One of the most popular claims in the anti-vaccination literature is that vaccines (usually the MMR vaccine) are linked to autism1. One reason that this claim remains popular is that there is one study2 that anti-vaccine advocates use to “support” their claim. This study examined 12 patients and suggested that there might be a connection between the MMR vaccine and a bowel obstruction from which they suffered. The authors of the study then speculated this bowel obstruction could cause a loss in nutritional absorption in the small intestine, which could lead to developmental disorders such as autism. Of course, any study that even hints of such a connection should be taken seriously, but the tiny sample of patients certainly cast doubt on the conclusions. Thus, larger studies were implemented to determine if, indeed, there was a link between the MMR vaccine and bowel disorders or autism. As discussed elsewhere on this site subsequent large-scale studies showed absolutely no link.
In the medical community, those studies put the case to rest. However, anti-vaccination advocates will not discuss the results of these large-scale studies and instead continue to hype the claims of the original small study that was published in 1998. Well, Dr. Simon Murch, one of the authors of that study has finally had enough. In a letter to the editor published in the Lancet, Dr. Murch stated:3
“There is now unequivocal evidence that MMR is not a risk factor for autism – this statement is not spin or medical conspiracy, but reflects an unprecedented volume of medical study on a worldwide basis.”
Why did Murch come forward to denounce his own study? There seem to be two reasons. First, he recognizes that because of the effectiveness of anti-vaccine propaganda, the vaccination rates in the UK (where he resides) have reached a low of 84%. This means that measles is being reestablished in the UK and that deadly epidemics are possible this winter. Perhaps he feels somewhat responsible for this, despite the fact that he is not to blame. Only those who misuse his research are to blame. His study hinted at a possible problem. It is good scientific procedure to publish the study so as to encourage further research. However, now that the subsequent research overwhelmingly shows that his initial conclusion was wrong, it is also good science to admit that and move on.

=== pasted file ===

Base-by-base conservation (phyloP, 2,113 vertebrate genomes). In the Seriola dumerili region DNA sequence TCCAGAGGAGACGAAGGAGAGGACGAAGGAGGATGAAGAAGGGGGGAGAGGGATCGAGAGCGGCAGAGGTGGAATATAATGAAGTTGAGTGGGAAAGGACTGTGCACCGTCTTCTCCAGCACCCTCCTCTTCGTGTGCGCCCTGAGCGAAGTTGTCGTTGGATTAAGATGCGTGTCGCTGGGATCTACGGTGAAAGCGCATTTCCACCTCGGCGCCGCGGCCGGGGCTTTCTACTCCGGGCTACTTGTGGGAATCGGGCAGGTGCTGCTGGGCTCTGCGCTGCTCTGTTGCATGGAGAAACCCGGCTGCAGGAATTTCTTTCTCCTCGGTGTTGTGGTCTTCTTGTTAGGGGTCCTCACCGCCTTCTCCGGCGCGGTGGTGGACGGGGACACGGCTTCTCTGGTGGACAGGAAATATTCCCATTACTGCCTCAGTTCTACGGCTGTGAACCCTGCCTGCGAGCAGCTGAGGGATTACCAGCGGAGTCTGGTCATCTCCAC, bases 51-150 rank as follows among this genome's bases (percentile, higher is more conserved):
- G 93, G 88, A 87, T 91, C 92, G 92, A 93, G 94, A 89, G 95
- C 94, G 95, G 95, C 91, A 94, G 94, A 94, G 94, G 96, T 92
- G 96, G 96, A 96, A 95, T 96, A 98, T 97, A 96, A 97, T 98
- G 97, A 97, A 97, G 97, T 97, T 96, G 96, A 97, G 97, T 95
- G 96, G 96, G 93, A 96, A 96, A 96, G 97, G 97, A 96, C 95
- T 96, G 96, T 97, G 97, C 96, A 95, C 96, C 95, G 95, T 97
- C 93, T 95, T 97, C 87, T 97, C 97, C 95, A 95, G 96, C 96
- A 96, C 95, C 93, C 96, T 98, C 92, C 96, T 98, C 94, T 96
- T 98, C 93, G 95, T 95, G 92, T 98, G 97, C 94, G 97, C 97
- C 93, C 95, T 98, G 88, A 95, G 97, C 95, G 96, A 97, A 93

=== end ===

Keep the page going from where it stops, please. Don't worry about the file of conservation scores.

There seems to be a second reason. Dr. Murch is a medical doctor and, as such, cares for his patients. He is astonished at how the parents of his patients completely ignore medical science when it comes to their own children. In his words:
“We’ve seen well over 300 children with autism, and even in cases where there is clearly a genetic cause of autism or when there were problems manifesting in the first year, parents are still fixated on MMR,” he said. “It’s a natural human reaction. They want something to blame for such a tragic event.”4
It is time for the anti-vaccination advocates to come clean. When one of the authors of the only study to which they can point clearly says that the study was wrong, it is time to stop referencing the study. Of course, given the track record of the anti-vaccination movement, I doubt that this will happen!
1. See, for example, (Think Twice) Return to Text
2. Wakefield AJ, et al., “Ileal lymphoid nodular hyperplasia, non-specific colitis, and regressive developmental disorder in children.” Lancet, 351:637-41, 1998. Return to Text
3. Murch, S., “Separating Inflammation from Speculation in Autism” Lancet 362:1498, 2003 Return to Text
4. Ibid Return to Text
Dr. Wile is not a medical doctor. He is a nuclear chemist. As a result, he does not dispense medical advice. He simply educates the public about scientific issues. Please consult a board-certified medical doctor before making any medical decisions for yourself or your family.